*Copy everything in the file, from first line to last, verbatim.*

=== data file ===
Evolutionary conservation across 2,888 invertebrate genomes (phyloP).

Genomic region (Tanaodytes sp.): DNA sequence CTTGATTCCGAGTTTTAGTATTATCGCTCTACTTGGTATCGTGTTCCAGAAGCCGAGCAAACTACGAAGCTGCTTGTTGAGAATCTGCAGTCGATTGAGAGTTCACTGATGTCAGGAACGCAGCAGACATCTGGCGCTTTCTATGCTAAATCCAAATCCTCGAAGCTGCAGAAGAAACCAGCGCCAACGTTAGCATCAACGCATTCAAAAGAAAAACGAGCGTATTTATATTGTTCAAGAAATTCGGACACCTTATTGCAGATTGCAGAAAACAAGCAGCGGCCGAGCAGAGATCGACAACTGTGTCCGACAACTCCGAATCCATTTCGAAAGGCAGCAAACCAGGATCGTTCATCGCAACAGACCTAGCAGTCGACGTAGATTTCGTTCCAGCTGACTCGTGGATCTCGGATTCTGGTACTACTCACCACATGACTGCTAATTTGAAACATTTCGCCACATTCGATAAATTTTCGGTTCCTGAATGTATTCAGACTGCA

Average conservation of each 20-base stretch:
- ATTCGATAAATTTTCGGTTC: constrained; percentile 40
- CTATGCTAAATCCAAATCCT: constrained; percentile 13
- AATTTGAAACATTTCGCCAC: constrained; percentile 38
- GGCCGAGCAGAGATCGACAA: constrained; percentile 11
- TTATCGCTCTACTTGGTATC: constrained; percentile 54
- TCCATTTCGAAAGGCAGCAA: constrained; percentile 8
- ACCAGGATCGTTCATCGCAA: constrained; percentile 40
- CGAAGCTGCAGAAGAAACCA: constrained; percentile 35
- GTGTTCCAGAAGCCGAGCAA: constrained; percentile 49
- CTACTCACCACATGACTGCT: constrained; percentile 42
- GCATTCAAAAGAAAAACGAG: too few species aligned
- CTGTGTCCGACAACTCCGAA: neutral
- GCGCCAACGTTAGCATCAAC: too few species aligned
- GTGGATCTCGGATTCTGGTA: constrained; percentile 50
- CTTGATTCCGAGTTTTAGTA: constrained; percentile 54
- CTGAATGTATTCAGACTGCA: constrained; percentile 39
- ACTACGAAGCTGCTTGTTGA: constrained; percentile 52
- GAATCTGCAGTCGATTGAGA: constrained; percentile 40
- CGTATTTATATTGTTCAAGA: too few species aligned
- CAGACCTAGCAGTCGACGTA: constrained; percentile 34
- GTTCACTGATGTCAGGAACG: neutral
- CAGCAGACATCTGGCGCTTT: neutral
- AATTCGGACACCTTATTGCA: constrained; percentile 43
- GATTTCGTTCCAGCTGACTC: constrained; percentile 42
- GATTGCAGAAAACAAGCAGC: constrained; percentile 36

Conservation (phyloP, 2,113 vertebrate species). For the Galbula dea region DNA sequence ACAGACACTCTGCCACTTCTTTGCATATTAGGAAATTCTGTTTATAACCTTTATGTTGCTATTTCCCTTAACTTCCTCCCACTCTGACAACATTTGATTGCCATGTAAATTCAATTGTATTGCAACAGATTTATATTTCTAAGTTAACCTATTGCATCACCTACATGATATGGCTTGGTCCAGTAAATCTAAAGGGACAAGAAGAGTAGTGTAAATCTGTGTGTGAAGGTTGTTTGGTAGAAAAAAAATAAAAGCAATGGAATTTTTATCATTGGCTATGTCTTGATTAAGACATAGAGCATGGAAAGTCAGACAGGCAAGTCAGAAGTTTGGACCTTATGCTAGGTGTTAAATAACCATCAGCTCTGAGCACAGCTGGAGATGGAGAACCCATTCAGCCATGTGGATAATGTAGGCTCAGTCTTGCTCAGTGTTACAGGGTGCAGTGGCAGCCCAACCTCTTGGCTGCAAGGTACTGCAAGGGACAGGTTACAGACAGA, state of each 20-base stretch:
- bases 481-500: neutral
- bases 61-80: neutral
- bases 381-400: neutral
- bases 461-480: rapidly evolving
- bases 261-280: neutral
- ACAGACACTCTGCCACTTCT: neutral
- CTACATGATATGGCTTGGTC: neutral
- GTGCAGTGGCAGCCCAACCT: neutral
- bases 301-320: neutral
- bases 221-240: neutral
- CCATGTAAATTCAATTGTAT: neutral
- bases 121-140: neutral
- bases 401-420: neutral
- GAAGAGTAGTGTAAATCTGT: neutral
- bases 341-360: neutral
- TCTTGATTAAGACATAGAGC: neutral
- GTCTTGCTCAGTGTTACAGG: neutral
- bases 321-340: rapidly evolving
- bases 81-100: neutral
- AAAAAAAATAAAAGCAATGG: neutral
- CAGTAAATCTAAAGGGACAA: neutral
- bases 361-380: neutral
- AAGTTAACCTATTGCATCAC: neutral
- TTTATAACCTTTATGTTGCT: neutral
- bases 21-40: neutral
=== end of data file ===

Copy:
Evolutionary conservation across 2,888 invertebrate genomes (phyloP).

Genomic region (Tanaodytes sp.): DNA sequence CTTGATTCCGAGTTTTAGTATTATCGCTCTACTTGGTATCGTGTTCCAGAAGCCGAGCAAACTACGAAGCTGCTTGTTGAGAATCTGCAGTCGATTGAGAGTTCACTGATGTCAGGAACGCAGCAGACATCTGGCGCTTTCTATGCTAAATCCAAATCCTCGAAGCTGCAGAAGAAACCAGCGCCAACGTTAGCATCAACGCATTCAAAAGAAAAACGAGCGTATTTATATTGTTCAAGAAATTCGGACACCTTATTGCAGATTGCAGAAAACAAGCAGCGGCCGAGCAGAGATCGACAACTGTGTCCGACAACTCCGAATCCATTTCGAAAGGCAGCAAACCAGGATCGTTCATCGCAACAGACCTAGCAGTCGACGTAGATTTCGTTCCAGCTGACTCGTGGATCTCGGATTCTGGTACTACTCACCACATGACTGCTAATTTGAAACATTTCGCCACATTCGATAAATTTTCGGTTCCTGAATGTATTCAGACTGCA

Average conservation of each 20-base stretch:
- ATTCGATAAATTTTCGGTTC: constrained; percentile 40
- CTATGCTAAATCCAAATCCT: constrained; percentile 13
- AATTTGAAACATTTCGCCAC: constrained; percentile 38
- GGCCGAGCAGAGATCGACAA: constrained; percentile 11
- TTATCGCTCTACTTGGTATC: constrained; percentile 54
- TCCATTTCGAAAGGCAGCAA: constrained; percentile 8
- ACCAGGATCGTTCATCGCAA: constrained; percentile 40
- CGAAGCTGCAGAAGAAACCA: constrained; percentile 35
- GTGTTCCAGAAGCCGAGCAA: constrained; percentile 49
- CTACTCACCACATGACTGCT: constrained; percentile 42
- GCATTCAAAAGAAAAACGAG: too few species aligned
- CTGTGTCCGACAACTCCGAA: neutral
- GCGCCAACGTTAGCATCAAC: too few species aligned
- GTGGATCTCGGATTCTGGTA: constrained; percentile 50
- CTTGATTCCGAGTTTTAGTA: constrained; percentile 54
- CTGAATGTATTCAGACTGCA: constrained; percentile 39
- ACTACGAAGCTGCTTGTTGA: constrained; percentile 52
- GAATCTGCAGTCGATTGAGA: constrained; percentile 40
- CGTATTTATATTGTTCAAGA: too few species aligned
- CAGACCTAGCAGTCGACGTA: constrained; percentile 34
- GTTCACTGATGTCAGGAACG: neutral
- CAGCAGACATCTGGCGCTTT: neutral
- AATTCGGACACCTTATTGCA: constrained; percentile 43
- GATTTCGTTCCAGCTGACTC: constrained; percentile 42
- GATTGCAGAAAACAAGCAGC: constrained; percentile 36

Conservation (phyloP, 2,113 vertebrate species). For the Galbula dea region DNA sequence ACAGACACTCTGCCACTTCTTTGCATATTAGGAAATTCTGTTTATAACCTTTATGTTGCTATTTCCCTTAACTTCCTCCCACTCTGACAACATTTGATTGCCATGTAAATTCAATTGTATTGCAACAGATTTATATTTCTAAGTTAACCTATTGCATCACCTACATGATATGGCTTGGTCCAGTAAATCTAAAGGGACAAGAAGAGTAGTGTAAATCTGTGTGTGAAGGTTGTTTGGTAGAAAAAAAATAAAAGCAATGGAATTTTTATCATTGGCTATGTCTTGATTAAGACATAGAGCATGGAAAGTCAGACAGGCAAGTCAGAAGTTTGGACCTTATGCTAGGTGTTAAATAACCATCAGCTCTGAGCACAGCTGGAGATGGAGAACCCATTCAGCCATGTGGATAATGTAGGCTCAGTCTTGCTCAGTGTTACAGGGTGCAGTGGCAGCCCAACCTCTTGGCTGCAAGGTACTGCAAGGGACAGGTTACAGACAGA, state of each 20-base stretch:
- bases 481-500: neutral
- bases 61-80: neutral
- bases 381-400: neutral
- bases 461-480: rapidly evolving
- bases 261-280: neutral
- ACAGACACTCTGCCACTTCT: neutral
- CTACATGATATGGCTTGGTC: neutral
- GTGCAGTGGCAGCCCAACCT: neutral
- bases 301-320: neutral
- bases 221-240: neutral
- CCATGTAAATTCAATTGTAT: neutral
- bases 121-140: neutral
- bases 401-420: neutral
- GAAGAGTAGTGTAAATCTGT: neutral
- bases 341-360: neutral
- TCTTGATTAAGACATAGAGC: neutral
- GTCTTGCTCAGTGTTACAGG: neutral
- bases 321-340: rapidly evolving
- bases 81-100: neutral
- AAAAAAAATAAAAGCAATGG: neutral
- CAGTAAATCTAAAGGGACAA: neutral
- bases 361-380: neutral
- AAGTTAACCTATTGCATCAC: neutral
- TTTATAACCTTTATGTTGCT: neutral
- bases 21-40: neutral